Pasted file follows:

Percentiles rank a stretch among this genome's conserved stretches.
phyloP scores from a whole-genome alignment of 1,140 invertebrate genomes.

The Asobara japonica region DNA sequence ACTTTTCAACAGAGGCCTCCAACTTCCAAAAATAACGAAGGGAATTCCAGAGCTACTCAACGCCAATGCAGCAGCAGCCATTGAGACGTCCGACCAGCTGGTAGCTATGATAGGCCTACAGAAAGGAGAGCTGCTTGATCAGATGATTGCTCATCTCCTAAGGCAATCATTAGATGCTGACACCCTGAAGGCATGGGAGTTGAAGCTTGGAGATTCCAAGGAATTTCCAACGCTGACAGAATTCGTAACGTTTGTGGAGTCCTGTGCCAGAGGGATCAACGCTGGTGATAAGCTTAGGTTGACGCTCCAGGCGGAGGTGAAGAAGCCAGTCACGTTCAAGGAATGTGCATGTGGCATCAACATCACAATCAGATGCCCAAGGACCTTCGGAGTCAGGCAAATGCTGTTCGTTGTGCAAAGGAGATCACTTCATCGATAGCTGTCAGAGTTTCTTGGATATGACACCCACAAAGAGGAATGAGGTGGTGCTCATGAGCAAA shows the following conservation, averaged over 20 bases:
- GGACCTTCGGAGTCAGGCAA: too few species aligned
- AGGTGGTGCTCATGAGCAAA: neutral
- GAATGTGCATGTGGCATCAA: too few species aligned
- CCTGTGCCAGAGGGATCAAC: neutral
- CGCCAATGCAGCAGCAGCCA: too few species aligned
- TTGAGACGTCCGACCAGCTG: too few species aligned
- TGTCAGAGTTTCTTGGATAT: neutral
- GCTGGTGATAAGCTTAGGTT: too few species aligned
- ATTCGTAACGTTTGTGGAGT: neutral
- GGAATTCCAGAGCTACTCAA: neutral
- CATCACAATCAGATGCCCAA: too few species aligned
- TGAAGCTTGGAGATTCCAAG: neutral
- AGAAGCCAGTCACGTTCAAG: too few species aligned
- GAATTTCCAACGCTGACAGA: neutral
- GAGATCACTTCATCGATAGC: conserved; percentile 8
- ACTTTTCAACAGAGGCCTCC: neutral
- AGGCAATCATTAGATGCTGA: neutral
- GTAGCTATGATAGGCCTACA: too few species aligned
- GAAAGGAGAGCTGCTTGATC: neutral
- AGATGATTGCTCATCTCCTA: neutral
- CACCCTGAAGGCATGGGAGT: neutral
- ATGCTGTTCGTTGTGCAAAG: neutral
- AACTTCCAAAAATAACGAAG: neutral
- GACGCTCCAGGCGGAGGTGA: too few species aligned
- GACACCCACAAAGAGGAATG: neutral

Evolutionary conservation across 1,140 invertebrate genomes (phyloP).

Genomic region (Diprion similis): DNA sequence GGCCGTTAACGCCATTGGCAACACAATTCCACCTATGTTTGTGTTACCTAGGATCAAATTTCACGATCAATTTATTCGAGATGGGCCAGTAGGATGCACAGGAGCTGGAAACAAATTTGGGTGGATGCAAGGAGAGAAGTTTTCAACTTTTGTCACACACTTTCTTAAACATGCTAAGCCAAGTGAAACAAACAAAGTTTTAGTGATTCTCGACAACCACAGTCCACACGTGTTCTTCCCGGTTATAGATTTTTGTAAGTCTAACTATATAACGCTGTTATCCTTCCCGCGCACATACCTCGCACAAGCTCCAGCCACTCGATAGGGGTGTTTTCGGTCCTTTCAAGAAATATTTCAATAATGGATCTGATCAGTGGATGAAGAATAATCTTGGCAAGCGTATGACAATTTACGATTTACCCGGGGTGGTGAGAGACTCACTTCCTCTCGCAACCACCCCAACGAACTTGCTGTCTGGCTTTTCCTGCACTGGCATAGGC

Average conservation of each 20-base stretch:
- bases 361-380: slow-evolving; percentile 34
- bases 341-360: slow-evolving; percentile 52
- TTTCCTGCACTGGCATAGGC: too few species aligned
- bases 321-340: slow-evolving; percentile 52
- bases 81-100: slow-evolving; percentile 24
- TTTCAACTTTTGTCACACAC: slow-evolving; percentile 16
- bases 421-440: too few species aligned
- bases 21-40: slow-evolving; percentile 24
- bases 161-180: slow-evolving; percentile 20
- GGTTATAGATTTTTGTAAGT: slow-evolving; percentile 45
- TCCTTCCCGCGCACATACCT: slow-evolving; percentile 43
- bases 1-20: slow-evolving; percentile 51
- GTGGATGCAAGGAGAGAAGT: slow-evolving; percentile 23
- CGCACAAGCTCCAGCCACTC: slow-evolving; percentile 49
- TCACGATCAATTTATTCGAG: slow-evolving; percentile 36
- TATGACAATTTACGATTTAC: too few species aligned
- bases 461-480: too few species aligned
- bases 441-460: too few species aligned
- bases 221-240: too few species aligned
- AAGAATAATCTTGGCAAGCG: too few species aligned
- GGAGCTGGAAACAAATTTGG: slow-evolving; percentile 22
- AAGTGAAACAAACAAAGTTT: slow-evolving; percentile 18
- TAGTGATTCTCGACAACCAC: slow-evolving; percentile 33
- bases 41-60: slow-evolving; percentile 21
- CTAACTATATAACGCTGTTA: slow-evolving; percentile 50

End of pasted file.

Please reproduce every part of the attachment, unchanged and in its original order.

Percentiles rank a stretch among this genome's conserved stretches.
phyloP scores from a whole-genome alignment of 1,140 invertebrate genomes.

The Asobara japonica region DNA sequence ACTTTTCAACAGAGGCCTCCAACTTCCAAAAATAACGAAGGGAATTCCAGAGCTACTCAACGCCAATGCAGCAGCAGCCATTGAGACGTCCGACCAGCTGGTAGCTATGATAGGCCTACAGAAAGGAGAGCTGCTTGATCAGATGATTGCTCATCTCCTAAGGCAATCATTAGATGCTGACACCCTGAAGGCATGGGAGTTGAAGCTTGGAGATTCCAAGGAATTTCCAACGCTGACAGAATTCGTAACGTTTGTGGAGTCCTGTGCCAGAGGGATCAACGCTGGTGATAAGCTTAGGTTGACGCTCCAGGCGGAGGTGAAGAAGCCAGTCACGTTCAAGGAATGTGCATGTGGCATCAACATCACAATCAGATGCCCAAGGACCTTCGGAGTCAGGCAAATGCTGTTCGTTGTGCAAAGGAGATCACTTCATCGATAGCTGTCAGAGTTTCTTGGATATGACACCCACAAAGAGGAATGAGGTGGTGCTCATGAGCAAA shows the following conservation, averaged over 20 bases:
- GGACCTTCGGAGTCAGGCAA: too few species aligned
- AGGTGGTGCTCATGAGCAAA: neutral
- GAATGTGCATGTGGCATCAA: too few species aligned
- CCTGTGCCAGAGGGATCAAC: neutral
- CGCCAATGCAGCAGCAGCCA: too few species aligned
- TTGAGACGTCCGACCAGCTG: too few species aligned
- TGTCAGAGTTTCTTGGATAT: neutral
- GCTGGTGATAAGCTTAGGTT: too few species aligned
- ATTCGTAACGTTTGTGGAGT: neutral
- GGAATTCCAGAGCTACTCAA: neutral
- CATCACAATCAGATGCCCAA: too few species aligned
- TGAAGCTTGGAGATTCCAAG: neutral
- AGAAGCCAGTCACGTTCAAG: too few species aligned
- GAATTTCCAACGCTGACAGA: neutral
- GAGATCACTTCATCGATAGC: conserved; percentile 8
- ACTTTTCAACAGAGGCCTCC: neutral
- AGGCAATCATTAGATGCTGA: neutral
- GTAGCTATGATAGGCCTACA: too few species aligned
- GAAAGGAGAGCTGCTTGATC: neutral
- AGATGATTGCTCATCTCCTA: neutral
- CACCCTGAAGGCATGGGAGT: neutral
- ATGCTGTTCGTTGTGCAAAG: neutral
- AACTTCCAAAAATAACGAAG: neutral
- GACGCTCCAGGCGGAGGTGA: too few species aligned
- GACACCCACAAAGAGGAATG: neutral

Evolutionary conservation across 1,140 invertebrate genomes (phyloP).

Genomic region (Diprion similis): DNA sequence GGCCGTTAACGCCATTGGCAACACAATTCCACCTATGTTTGTGTTACCTAGGATCAAATTTCACGATCAATTTATTCGAGATGGGCCAGTAGGATGCACAGGAGCTGGAAACAAATTTGGGTGGATGCAAGGAGAGAAGTTTTCAACTTTTGTCACACACTTTCTTAAACATGCTAAGCCAAGTGAAACAAACAAAGTTTTAGTGATTCTCGACAACCACAGTCCACACGTGTTCTTCCCGGTTATAGATTTTTGTAAGTCTAACTATATAACGCTGTTATCCTTCCCGCGCACATACCTCGCACAAGCTCCAGCCACTCGATAGGGGTGTTTTCGGTCCTTTCAAGAAATATTTCAATAATGGATCTGATCAGTGGATGAAGAATAATCTTGGCAAGCGTATGACAATTTACGATTTACCCGGGGTGGTGAGAGACTCACTTCCTCTCGCAACCACCCCAACGAACTTGCTGTCTGGCTTTTCCTGCACTGGCATAGGC

Average conservation of each 20-base stretch:
- bases 361-380: slow-evolving; percentile 34
- bases 341-360: slow-evolving; percentile 52
- TTTCCTGCACTGGCATAGGC: too few species aligned
- bases 321-340: slow-evolving; percentile 52
- bases 81-100: slow-evolving; percentile 24
- TTTCAACTTTTGTCACACAC: slow-evolving; percentile 16
- bases 421-440: too few species aligned
- bases 21-40: slow-evolving; percentile 24
- bases 161-180: slow-evolving; percentile 20
- GGTTATAGATTTTTGTAAGT: slow-evolving; percentile 45
- TCCTTCCCGCGCACATACCT: slow-evolving; percentile 43
- bases 1-20: slow-evolving; percentile 51
- GTGGATGCAAGGAGAGAAGT: slow-evolving; percentile 23
- CGCACAAGCTCCAGCCACTC: slow-evolving; percentile 49
- TCACGATCAATTTATTCGAG: slow-evolving; percentile 36
- TATGACAATTTACGATTTAC: too few species aligned
- bases 461-480: too few species aligned
- bases 441-460: too few species aligned
- bases 221-240: too few species aligned
- AAGAATAATCTTGGCAAGCG: too few species aligned
- GGAGCTGGAAACAAATTTGG: slow-evolving; percentile 22
- AAGTGAAACAAACAAAGTTT: slow-evolving; percentile 18
- TAGTGATTCTCGACAACCAC: slow-evolving; percentile 33
- bases 41-60: slow-evolving; percentile 21
- CTAACTATATAACGCTGTTA: slow-evolving; percentile 50